Wednesday, December 30, 2009

SBL Retrospective: The Sessions

More than a month after the conference, this SBL retrospective is late (see early notes here and here)--but it is only a little later than last year's, and I'd like to comment on a few of the sessions in more detail later on. Without further apology:

As I feared, I spent most of Friday and Saturday confined to my hotel room, finishing up my paper for the Sunday morning Josephus section. However, I did make it out to the Friday evening IBR session to hear Tremper Longman try to justify why we still need more commentaries, to overdose on dessert, and to pick up my free book. (Joel Willitts summarizes Longman's main points here; Doug Chaplin isn't persuaded; my reaction is still percolating.)

On Saturday, I missed a couple good sessions on Romans (21-230, 21-336). Fortunately for me, Andy Rowell recorded the second session. I also missed the Bible Software Shootout (21-313). (According to the word on the street [scroll down for more links], the program I used most often didn't shine, but I have yet to hear it from Bibleworks's perspective.)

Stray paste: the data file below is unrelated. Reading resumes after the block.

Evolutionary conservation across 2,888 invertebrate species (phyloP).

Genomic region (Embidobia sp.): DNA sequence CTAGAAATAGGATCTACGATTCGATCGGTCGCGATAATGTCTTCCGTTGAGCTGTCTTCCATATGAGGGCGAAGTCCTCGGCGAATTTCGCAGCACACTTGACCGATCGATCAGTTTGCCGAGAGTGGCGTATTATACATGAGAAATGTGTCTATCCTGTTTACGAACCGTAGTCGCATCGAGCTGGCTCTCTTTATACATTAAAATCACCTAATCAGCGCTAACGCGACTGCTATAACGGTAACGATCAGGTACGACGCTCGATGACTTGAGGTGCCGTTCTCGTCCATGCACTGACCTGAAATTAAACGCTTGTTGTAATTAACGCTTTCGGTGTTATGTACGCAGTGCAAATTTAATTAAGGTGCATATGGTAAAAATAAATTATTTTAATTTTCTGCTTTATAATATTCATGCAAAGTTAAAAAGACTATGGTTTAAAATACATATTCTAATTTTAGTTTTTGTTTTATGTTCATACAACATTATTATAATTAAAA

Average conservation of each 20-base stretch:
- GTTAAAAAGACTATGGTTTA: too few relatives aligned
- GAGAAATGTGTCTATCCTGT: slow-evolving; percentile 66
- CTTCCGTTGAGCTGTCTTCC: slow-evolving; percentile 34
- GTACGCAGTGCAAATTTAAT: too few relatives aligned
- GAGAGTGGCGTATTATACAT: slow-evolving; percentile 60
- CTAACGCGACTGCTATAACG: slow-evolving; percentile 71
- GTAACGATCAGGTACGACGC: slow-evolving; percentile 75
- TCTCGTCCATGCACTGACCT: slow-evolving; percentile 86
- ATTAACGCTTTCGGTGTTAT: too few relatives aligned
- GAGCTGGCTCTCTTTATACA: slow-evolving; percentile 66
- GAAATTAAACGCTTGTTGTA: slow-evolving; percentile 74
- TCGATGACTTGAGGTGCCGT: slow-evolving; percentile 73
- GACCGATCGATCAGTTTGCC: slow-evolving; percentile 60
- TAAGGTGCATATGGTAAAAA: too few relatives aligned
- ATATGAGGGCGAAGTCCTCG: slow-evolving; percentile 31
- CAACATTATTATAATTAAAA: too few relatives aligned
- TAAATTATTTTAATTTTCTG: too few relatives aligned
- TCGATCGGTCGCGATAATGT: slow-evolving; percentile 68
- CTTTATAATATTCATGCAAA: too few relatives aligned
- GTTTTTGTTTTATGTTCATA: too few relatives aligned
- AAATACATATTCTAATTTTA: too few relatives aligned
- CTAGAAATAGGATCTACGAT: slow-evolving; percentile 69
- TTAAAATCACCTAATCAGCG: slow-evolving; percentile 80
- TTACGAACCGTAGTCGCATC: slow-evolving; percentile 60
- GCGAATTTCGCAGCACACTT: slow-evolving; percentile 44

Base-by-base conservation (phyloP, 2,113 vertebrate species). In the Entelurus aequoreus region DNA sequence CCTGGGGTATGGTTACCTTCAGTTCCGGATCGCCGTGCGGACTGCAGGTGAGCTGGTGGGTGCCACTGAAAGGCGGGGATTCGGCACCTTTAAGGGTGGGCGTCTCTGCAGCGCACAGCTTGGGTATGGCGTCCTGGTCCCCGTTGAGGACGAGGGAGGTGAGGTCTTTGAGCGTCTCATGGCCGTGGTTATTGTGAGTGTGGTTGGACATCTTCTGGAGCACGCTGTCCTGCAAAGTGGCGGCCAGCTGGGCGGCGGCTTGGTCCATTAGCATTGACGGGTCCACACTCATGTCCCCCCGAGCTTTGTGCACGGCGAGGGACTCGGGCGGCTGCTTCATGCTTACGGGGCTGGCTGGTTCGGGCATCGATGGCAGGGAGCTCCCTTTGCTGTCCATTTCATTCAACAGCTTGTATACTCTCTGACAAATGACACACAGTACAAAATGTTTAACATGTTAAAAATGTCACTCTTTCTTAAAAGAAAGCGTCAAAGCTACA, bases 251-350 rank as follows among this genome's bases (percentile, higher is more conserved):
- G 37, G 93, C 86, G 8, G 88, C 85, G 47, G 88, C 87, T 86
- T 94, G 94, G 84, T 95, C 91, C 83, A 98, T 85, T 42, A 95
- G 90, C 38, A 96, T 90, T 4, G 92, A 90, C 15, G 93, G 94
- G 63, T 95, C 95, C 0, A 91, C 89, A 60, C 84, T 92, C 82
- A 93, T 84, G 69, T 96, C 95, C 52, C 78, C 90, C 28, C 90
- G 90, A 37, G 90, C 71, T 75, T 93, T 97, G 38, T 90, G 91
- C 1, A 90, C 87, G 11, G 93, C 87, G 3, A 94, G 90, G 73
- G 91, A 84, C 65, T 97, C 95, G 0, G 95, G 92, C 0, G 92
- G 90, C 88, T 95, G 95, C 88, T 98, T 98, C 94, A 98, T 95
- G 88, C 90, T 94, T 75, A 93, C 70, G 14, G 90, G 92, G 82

On Saturday evening I emerged for David Clines's presidential address. This was, perhaps, an odd choice, since the presidential addresses are always published in JBL, and they can be rather dull. But I was curious to hear what Clines had to say on the subject of "Learning, Teaching, and Researching Biblical Studies." Instead of the radical post-modern presentation I was expecting, Clines gave a good lecture on the importance of focusing on teaching, and teaching well. His enthusiastic defense of student-centred learning will not have been new to anyone familiar with the field of pedagogy, but it was refreshing to hear in this context.

9:00-11:30 a.m. Josephus - My paper to an intimate audience of about a dozen people seemed to go well despite competition from the session next door. When it was over the chair invited the panelists to join the other members of the group for lunch. A highlight of the conference.